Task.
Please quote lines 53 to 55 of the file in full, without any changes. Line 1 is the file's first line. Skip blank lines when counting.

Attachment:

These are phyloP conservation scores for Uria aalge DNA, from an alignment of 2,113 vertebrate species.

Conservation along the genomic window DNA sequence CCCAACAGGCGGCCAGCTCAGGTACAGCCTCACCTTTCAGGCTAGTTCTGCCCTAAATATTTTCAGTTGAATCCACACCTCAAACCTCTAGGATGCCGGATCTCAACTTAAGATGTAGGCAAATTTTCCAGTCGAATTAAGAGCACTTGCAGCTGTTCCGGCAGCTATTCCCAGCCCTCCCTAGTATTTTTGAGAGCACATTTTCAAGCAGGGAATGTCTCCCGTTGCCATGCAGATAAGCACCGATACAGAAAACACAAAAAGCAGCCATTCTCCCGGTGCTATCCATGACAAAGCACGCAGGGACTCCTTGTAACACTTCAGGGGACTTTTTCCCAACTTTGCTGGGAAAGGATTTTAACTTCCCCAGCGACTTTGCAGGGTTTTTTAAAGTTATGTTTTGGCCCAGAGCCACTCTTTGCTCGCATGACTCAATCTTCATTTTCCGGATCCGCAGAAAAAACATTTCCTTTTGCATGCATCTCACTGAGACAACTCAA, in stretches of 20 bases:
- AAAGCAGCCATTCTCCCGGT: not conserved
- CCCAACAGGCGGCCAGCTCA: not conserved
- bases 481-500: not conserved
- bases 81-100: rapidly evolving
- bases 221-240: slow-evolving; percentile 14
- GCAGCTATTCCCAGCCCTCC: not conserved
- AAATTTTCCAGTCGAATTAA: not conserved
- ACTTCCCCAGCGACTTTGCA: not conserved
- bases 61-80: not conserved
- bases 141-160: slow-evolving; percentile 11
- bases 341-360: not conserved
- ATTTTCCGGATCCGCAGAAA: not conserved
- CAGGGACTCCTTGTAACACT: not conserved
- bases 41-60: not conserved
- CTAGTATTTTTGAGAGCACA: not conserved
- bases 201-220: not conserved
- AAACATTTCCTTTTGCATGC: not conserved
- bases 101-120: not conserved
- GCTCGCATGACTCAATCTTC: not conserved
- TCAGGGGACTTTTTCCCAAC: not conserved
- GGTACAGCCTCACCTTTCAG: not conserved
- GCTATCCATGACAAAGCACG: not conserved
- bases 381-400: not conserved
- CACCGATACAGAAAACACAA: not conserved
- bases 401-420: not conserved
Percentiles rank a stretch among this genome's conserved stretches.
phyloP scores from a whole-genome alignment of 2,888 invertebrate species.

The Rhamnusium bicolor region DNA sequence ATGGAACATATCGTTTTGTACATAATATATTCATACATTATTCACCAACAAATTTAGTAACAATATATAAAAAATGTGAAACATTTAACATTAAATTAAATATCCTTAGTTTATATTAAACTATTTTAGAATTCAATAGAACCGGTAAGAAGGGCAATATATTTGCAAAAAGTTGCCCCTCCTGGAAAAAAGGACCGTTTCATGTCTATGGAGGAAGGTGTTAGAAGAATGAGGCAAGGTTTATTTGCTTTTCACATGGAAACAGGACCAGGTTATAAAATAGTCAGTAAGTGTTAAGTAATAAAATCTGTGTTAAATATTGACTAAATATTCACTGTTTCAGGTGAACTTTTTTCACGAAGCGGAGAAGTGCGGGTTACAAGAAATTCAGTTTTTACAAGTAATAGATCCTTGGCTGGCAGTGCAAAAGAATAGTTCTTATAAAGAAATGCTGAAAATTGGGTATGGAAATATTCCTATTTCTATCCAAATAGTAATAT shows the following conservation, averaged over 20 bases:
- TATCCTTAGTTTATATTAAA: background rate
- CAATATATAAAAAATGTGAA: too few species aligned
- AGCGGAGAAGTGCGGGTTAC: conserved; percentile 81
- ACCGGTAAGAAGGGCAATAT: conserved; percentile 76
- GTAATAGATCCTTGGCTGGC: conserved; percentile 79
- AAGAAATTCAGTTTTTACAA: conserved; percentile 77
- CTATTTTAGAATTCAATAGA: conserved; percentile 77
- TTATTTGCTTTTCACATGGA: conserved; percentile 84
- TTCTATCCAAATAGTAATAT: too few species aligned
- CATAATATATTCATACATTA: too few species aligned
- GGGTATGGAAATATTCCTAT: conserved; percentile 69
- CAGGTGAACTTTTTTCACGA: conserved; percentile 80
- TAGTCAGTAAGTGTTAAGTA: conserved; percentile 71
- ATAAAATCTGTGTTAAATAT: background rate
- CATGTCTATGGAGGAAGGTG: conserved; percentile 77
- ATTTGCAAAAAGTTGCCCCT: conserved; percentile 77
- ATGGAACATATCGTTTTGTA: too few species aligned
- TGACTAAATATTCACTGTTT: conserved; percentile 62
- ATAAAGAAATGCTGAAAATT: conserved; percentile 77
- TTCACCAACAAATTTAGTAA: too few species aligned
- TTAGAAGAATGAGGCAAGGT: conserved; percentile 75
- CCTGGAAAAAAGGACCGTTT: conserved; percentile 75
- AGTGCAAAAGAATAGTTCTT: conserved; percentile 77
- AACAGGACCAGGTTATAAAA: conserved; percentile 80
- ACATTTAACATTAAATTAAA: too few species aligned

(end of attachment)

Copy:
- AGTGCAAAAGAATAGTTCTT: conserved; percentile 77
- AACAGGACCAGGTTATAAAA: conserved; percentile 80
- ACATTTAACATTAAATTAAA: too few species aligned